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Wednesday, March 14, 2012

Girls of the Road (1940) - Social Commentary from Columbia Pictures


Girls of the Road 1940 movieloversreviews.filminspector.com poster
"Girls of the Road" (1940).

Essentially a follow-up to 1933's gritty "Wild Boys of the Road," "Girls of the Road" (1940) addresses a problem that most Americans probably didn't know existed: female vagrants. The fine Ann Dvorak plays Kay Warren, a Governor's daughter (the State is never mentioned, though Earl Warren was elected California's Governor a couple of years later...) who takes it on herself to join some vagrant women in order to understand their plight. All while wearing a stylish new overcoat and flush with cash and treats for the girls she meets. Sort of a "Gentleman's Agreement" for "road girls."

Girls of the Road 1940 movieloversreviews.filminspector.com Ann Dvorak
Ann Dvorak.

The film was probably quite daring for its time, but now seems rather tame, unlike "Wild Boys." Kay learns that you can't trust anybody on the road (well, except for your best bud, played here by a somewhat bewildered-looking Helen Mack), that cops do have a compassionate side but don't always abide by the strict letter of the law, and that bad people will rip you off while you sleep. Not exactly news flashes, then or now, but the film is interesting for showing how this plays out in an almost exclusively female environment. Unfortunately, after a fairly good start, the film bogs down when Kay and her new best friend have to hide out in a "safe house" full of other vagrant women that plays like your average summer camp. Some of the "road girls" act tough, but for the most part the worst that anyone experiences is the sort of rudeness, pettiness and petty thievery that probably occurs fairly regularly at your rougher high schools.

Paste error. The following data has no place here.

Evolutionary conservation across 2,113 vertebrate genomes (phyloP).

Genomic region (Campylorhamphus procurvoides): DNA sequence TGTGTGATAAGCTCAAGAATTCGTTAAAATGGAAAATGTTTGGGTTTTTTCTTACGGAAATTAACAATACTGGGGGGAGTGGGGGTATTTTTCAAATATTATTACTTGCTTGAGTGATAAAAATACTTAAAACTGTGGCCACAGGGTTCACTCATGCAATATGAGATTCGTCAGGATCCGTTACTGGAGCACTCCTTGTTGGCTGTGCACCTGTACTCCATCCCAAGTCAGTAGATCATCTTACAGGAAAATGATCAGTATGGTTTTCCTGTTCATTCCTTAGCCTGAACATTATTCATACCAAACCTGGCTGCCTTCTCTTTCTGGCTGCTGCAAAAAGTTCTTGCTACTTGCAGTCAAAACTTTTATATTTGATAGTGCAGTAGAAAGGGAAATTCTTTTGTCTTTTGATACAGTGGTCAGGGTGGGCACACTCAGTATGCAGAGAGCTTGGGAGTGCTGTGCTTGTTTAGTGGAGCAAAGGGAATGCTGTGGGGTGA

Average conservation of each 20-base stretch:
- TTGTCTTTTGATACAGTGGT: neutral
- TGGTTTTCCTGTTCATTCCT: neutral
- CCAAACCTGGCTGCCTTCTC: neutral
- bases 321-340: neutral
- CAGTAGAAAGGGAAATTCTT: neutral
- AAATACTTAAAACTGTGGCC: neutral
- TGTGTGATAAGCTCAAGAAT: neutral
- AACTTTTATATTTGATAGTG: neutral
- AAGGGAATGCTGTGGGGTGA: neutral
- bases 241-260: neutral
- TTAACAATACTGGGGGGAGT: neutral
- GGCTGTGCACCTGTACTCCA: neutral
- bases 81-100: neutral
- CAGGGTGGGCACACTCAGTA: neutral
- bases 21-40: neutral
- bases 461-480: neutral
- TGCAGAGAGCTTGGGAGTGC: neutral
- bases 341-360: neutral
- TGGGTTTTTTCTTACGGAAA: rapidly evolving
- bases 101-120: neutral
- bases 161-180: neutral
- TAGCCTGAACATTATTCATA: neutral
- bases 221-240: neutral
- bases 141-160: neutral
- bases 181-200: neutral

Girls of the Road 1940 movieloversreviews.filminspector.com hobos
Some colorful 1930s hobos in "Girls of the Road."

The ending is actually quite hopeful, as it turns out that all the girls really need is a shelter (though that word isn't used, it's called a "castle" for some strange reason). The road girls just need a place to collect their thoughts while they figure out what to do with their lives. Which, incidentally, was what they were doing on their own at the "safe house" without any government intervention, but let's leave logic out of this. Educational, if a bit simplistic. Compare that with the ending of "Wild Boys," in which the male vagrants just needed help getting a job, no government programs required. Note that "Boys" came out at the start of the FDR Administration, "Girls" after he had been in office for two terms.

Girls of the Road 1940 movieloversreviews.filminspector.com Lola Lane
Lola Lane in "Girls of the Road." She plays the obligatory "leader of the pack" - the pack being a land of female hobos.

There are some titillating aspects - at one point there is a 1940 version of a mud-wrestling match between two girls who were (gasp) gambling, and there are strong hints of attempted rape and an apparent murder - but overall this is a film that the local police force and Chamber of Commerce probably wouldn't get too upset about. I know that it sounds like a perfect set-up for some lesbian undertones - but this isn't the '70s and nothing of the sort takes place. Worth watching to see Ms. Dvorak in her prime and to learn a little bit about an obscure social issue and an approach to solving it that later became popular in this and other contexts.

Girls of the Road 1940 movieloversreviews.filminspector.com Theater card



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